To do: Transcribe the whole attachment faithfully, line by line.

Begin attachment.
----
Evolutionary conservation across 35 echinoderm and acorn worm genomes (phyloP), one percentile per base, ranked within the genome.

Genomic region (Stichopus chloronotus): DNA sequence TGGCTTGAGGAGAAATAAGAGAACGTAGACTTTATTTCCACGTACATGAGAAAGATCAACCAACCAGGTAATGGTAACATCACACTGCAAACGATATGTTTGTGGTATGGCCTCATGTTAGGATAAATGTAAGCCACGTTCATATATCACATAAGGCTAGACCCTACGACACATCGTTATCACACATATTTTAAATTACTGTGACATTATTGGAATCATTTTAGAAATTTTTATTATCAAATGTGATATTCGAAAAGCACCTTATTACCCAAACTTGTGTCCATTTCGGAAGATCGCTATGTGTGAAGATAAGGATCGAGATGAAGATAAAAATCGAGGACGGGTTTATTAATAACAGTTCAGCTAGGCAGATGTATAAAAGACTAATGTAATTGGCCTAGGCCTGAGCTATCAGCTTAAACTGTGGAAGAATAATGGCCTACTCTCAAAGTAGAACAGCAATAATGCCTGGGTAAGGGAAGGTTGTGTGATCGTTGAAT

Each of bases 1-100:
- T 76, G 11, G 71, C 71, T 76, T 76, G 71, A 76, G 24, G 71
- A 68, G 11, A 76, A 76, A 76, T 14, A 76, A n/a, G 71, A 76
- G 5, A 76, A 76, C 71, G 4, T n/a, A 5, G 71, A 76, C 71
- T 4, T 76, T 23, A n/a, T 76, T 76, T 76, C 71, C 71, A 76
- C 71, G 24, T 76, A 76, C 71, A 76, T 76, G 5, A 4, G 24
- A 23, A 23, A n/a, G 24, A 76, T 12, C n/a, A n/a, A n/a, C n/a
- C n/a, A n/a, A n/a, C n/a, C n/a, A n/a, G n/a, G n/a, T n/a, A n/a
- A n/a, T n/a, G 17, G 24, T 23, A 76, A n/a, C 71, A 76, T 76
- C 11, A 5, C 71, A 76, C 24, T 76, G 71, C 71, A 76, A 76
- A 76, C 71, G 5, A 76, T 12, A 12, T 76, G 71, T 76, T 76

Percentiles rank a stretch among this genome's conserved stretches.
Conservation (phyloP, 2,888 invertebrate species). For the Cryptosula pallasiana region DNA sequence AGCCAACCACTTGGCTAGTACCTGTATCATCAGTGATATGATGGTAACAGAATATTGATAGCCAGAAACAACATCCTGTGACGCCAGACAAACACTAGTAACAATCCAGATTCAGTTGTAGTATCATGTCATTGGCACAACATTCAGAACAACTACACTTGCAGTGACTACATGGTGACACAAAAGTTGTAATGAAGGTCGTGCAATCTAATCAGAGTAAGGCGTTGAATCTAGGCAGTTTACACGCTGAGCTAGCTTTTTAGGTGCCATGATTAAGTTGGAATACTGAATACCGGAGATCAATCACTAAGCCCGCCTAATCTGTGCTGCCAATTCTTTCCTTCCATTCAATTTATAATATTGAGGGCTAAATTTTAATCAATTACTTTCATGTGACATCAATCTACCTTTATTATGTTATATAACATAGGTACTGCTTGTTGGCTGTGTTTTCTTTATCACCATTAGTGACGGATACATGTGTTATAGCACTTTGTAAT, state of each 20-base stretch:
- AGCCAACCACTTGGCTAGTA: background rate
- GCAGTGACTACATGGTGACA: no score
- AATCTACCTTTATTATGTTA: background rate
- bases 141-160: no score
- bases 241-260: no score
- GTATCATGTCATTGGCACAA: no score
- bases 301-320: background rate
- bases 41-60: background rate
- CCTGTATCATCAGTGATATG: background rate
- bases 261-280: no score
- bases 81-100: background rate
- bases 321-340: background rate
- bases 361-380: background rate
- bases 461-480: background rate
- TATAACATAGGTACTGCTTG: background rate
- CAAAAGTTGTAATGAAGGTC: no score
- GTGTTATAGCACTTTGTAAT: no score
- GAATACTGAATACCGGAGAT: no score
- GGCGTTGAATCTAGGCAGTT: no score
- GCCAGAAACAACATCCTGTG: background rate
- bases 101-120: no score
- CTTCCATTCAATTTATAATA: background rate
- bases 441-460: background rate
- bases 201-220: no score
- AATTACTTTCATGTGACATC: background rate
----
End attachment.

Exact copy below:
Evolutionary conservation across 35 echinoderm and acorn worm genomes (phyloP), one percentile per base, ranked within the genome.

Genomic region (Stichopus chloronotus): DNA sequence TGGCTTGAGGAGAAATAAGAGAACGTAGACTTTATTTCCACGTACATGAGAAAGATCAACCAACCAGGTAATGGTAACATCACACTGCAAACGATATGTTTGTGGTATGGCCTCATGTTAGGATAAATGTAAGCCACGTTCATATATCACATAAGGCTAGACCCTACGACACATCGTTATCACACATATTTTAAATTACTGTGACATTATTGGAATCATTTTAGAAATTTTTATTATCAAATGTGATATTCGAAAAGCACCTTATTACCCAAACTTGTGTCCATTTCGGAAGATCGCTATGTGTGAAGATAAGGATCGAGATGAAGATAAAAATCGAGGACGGGTTTATTAATAACAGTTCAGCTAGGCAGATGTATAAAAGACTAATGTAATTGGCCTAGGCCTGAGCTATCAGCTTAAACTGTGGAAGAATAATGGCCTACTCTCAAAGTAGAACAGCAATAATGCCTGGGTAAGGGAAGGTTGTGTGATCGTTGAAT

Each of bases 1-100:
- T 76, G 11, G 71, C 71, T 76, T 76, G 71, A 76, G 24, G 71
- A 68, G 11, A 76, A 76, A 76, T 14, A 76, A n/a, G 71, A 76
- G 5, A 76, A 76, C 71, G 4, T n/a, A 5, G 71, A 76, C 71
- T 4, T 76, T 23, A n/a, T 76, T 76, T 76, C 71, C 71, A 76
- C 71, G 24, T 76, A 76, C 71, A 76, T 76, G 5, A 4, G 24
- A 23, A 23, A n/a, G 24, A 76, T 12, C n/a, A n/a, A n/a, C n/a
- C n/a, A n/a, A n/a, C n/a, C n/a, A n/a, G n/a, G n/a, T n/a, A n/a
- A n/a, T n/a, G 17, G 24, T 23, A 76, A n/a, C 71, A 76, T 76
- C 11, A 5, C 71, A 76, C 24, T 76, G 71, C 71, A 76, A 76
- A 76, C 71, G 5, A 76, T 12, A 12, T 76, G 71, T 76, T 76

Percentiles rank a stretch among this genome's conserved stretches.
Conservation (phyloP, 2,888 invertebrate species). For the Cryptosula pallasiana region DNA sequence AGCCAACCACTTGGCTAGTACCTGTATCATCAGTGATATGATGGTAACAGAATATTGATAGCCAGAAACAACATCCTGTGACGCCAGACAAACACTAGTAACAATCCAGATTCAGTTGTAGTATCATGTCATTGGCACAACATTCAGAACAACTACACTTGCAGTGACTACATGGTGACACAAAAGTTGTAATGAAGGTCGTGCAATCTAATCAGAGTAAGGCGTTGAATCTAGGCAGTTTACACGCTGAGCTAGCTTTTTAGGTGCCATGATTAAGTTGGAATACTGAATACCGGAGATCAATCACTAAGCCCGCCTAATCTGTGCTGCCAATTCTTTCCTTCCATTCAATTTATAATATTGAGGGCTAAATTTTAATCAATTACTTTCATGTGACATCAATCTACCTTTATTATGTTATATAACATAGGTACTGCTTGTTGGCTGTGTTTTCTTTATCACCATTAGTGACGGATACATGTGTTATAGCACTTTGTAAT, state of each 20-base stretch:
- AGCCAACCACTTGGCTAGTA: background rate
- GCAGTGACTACATGGTGACA: no score
- AATCTACCTTTATTATGTTA: background rate
- bases 141-160: no score
- bases 241-260: no score
- GTATCATGTCATTGGCACAA: no score
- bases 301-320: background rate
- bases 41-60: background rate
- CCTGTATCATCAGTGATATG: background rate
- bases 261-280: no score
- bases 81-100: background rate
- bases 321-340: background rate
- bases 361-380: background rate
- bases 461-480: background rate
- TATAACATAGGTACTGCTTG: background rate
- CAAAAGTTGTAATGAAGGTC: no score
- GTGTTATAGCACTTTGTAAT: no score
- GAATACTGAATACCGGAGAT: no score
- GGCGTTGAATCTAGGCAGTT: no score
- GCCAGAAACAACATCCTGTG: background rate
- bases 101-120: no score
- CTTCCATTCAATTTATAATA: background rate
- bases 441-460: background rate
- bases 201-220: no score
- AATTACTTTCATGTGACATC: background rate